Set in the heart of Mġarr, a village in Northwest Malta, and smaller than most other sites of a similar nature, Ta’ Ħaġrat is home to two well-preserved structures. The site was excavated between 1923 and 1926 with some other minor interventions in 1953 and in the 1960s. The larger of the two buildings dates from the earliest phases of megalithic construction – the Ġgantija phase (3600 – 3200 BC).
This structure has a monumental doorway and facade which give the site two of its most awe-inspiring and renowned characteristics. Other features include a bench, running along the facade’s length, as well as a courtyard, measuring approximately 2.5m by 4.5m, surrounded by a raised stone kerb. This space, accessible through the entrance corridor of the temple, provides access to three chambers through megalithic doorways. The main doorway of this structure was restored in 1937 with the replacement of the door lintel in its original position. The smaller structure, built on a 4-apse plan, is linked to the earlier one through a doorway in the eastern room.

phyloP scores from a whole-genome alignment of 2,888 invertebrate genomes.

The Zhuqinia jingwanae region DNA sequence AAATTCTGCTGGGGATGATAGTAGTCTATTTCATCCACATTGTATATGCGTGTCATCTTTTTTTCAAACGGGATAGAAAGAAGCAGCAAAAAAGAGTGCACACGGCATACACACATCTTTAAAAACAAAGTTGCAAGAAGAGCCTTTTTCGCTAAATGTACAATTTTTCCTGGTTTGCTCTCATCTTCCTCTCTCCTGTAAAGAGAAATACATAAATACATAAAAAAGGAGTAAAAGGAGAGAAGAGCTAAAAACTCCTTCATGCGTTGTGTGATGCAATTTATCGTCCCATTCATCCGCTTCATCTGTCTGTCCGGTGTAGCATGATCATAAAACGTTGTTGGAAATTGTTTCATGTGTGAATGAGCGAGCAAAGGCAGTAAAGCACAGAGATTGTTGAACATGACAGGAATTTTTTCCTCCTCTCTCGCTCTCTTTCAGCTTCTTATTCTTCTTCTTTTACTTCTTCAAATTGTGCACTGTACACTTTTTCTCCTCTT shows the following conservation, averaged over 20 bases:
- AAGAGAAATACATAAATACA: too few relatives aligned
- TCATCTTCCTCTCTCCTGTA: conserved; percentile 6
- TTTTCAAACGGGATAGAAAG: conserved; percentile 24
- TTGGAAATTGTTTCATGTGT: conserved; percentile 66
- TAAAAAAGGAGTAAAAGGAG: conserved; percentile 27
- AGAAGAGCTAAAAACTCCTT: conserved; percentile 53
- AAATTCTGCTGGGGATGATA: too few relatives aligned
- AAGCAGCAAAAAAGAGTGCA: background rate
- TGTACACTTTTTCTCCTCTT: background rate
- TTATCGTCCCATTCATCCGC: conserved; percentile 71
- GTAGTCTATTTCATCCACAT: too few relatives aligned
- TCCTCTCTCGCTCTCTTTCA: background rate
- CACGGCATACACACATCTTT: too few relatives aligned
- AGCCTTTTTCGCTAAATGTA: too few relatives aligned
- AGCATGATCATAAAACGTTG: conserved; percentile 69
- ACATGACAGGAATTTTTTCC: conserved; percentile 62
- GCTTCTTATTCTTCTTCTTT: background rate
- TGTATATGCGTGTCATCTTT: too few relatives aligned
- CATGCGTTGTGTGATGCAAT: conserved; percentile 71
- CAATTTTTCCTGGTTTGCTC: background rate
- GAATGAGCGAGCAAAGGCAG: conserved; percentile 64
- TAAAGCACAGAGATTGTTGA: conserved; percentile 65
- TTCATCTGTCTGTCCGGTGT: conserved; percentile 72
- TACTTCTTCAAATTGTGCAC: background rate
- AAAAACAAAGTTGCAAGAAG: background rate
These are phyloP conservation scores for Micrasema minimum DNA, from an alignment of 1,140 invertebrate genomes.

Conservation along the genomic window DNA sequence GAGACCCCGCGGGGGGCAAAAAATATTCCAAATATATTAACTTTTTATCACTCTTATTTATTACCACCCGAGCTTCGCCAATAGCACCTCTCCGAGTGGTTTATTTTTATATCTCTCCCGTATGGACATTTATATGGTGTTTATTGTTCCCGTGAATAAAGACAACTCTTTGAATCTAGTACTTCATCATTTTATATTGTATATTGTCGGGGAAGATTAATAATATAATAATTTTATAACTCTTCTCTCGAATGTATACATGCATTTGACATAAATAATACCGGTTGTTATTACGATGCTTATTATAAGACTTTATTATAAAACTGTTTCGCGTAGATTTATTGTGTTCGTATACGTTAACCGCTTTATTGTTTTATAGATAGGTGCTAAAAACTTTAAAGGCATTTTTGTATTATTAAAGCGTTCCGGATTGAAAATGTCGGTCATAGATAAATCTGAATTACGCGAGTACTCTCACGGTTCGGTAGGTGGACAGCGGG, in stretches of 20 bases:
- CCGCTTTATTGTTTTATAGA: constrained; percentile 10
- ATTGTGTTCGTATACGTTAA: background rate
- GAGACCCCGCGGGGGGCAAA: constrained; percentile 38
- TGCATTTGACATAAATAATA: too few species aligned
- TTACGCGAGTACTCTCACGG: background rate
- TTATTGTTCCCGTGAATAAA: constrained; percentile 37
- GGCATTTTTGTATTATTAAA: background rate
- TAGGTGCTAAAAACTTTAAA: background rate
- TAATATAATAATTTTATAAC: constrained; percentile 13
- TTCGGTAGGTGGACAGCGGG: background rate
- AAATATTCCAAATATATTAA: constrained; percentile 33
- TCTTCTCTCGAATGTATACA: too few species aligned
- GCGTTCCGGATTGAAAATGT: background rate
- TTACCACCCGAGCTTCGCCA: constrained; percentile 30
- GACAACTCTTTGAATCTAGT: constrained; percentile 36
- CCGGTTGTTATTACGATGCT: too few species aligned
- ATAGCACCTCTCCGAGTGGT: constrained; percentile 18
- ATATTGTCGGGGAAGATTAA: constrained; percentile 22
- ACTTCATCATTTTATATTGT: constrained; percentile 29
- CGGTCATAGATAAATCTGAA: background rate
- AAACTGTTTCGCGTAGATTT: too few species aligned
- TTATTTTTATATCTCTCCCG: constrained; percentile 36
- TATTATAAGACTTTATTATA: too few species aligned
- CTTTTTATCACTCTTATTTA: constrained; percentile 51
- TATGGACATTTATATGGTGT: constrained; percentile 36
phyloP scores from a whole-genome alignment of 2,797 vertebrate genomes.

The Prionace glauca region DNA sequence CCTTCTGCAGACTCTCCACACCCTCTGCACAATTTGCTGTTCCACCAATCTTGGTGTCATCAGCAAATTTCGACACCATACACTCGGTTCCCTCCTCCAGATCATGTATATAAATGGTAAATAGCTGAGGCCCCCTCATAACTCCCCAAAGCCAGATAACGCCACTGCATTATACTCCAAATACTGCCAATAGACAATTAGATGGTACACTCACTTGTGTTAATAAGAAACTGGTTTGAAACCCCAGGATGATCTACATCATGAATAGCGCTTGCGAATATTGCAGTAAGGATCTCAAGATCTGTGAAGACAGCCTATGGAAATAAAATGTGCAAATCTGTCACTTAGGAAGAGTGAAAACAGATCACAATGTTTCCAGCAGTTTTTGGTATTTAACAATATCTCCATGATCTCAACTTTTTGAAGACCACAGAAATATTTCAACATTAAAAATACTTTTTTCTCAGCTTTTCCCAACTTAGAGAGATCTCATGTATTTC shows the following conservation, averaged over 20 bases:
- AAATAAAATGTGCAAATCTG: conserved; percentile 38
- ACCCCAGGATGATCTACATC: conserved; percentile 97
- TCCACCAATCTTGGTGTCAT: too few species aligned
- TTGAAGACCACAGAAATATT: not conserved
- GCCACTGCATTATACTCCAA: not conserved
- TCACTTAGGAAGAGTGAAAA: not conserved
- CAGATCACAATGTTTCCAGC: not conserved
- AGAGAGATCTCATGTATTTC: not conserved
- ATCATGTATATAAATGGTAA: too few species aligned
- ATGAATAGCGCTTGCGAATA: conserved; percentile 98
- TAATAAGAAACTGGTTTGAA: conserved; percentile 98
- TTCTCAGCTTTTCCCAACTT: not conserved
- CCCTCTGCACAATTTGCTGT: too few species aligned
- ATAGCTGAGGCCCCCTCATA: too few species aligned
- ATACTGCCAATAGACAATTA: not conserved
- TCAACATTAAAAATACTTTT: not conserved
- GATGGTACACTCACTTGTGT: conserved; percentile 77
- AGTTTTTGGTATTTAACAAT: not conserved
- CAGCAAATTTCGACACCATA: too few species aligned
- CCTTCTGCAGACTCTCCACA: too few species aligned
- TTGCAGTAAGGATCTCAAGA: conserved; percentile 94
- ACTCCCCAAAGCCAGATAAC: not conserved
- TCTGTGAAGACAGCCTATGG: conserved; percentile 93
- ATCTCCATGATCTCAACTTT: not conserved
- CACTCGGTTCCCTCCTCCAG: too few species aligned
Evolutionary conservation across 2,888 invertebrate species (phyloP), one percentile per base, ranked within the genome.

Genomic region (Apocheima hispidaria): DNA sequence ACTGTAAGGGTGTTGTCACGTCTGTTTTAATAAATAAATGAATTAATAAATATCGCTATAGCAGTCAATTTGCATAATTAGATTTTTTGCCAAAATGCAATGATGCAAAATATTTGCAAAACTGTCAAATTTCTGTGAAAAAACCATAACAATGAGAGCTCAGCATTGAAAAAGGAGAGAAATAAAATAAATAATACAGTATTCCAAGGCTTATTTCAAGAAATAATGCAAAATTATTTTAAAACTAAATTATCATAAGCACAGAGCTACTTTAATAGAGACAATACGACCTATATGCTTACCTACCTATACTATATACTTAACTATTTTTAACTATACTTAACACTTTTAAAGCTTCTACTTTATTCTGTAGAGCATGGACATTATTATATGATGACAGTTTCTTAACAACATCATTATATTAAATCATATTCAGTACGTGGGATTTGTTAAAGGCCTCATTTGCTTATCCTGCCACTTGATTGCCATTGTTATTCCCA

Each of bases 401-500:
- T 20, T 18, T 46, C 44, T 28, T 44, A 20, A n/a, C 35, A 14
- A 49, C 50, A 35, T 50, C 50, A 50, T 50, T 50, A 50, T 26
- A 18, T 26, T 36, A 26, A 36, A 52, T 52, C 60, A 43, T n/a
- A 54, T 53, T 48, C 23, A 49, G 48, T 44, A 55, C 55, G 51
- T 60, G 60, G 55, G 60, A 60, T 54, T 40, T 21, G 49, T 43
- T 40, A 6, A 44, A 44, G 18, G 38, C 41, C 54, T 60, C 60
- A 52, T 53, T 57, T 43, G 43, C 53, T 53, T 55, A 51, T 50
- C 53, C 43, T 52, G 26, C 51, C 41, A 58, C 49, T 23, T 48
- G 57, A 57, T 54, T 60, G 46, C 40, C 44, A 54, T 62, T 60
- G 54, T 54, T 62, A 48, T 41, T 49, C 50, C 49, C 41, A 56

On Tuesdays, Thursdays, and Saturdays, between 09.00 and 16.30hrs. Visiting on other days is subject to an administration fee over and above the normal admission tariff per site.
Closed on 24, 25 & 31 December, 1 January & Good Friday
Due to the small size and fragility of these sites, only 15 visitors may be admitted at a time
Adults (18 – 59 years): €3.50
Teenagers (12 – 17 years), Senior Citizens (60 years & over), and Students: €3.00
Children (6 -11 years): €2.50
Infants (1 -5 years): Free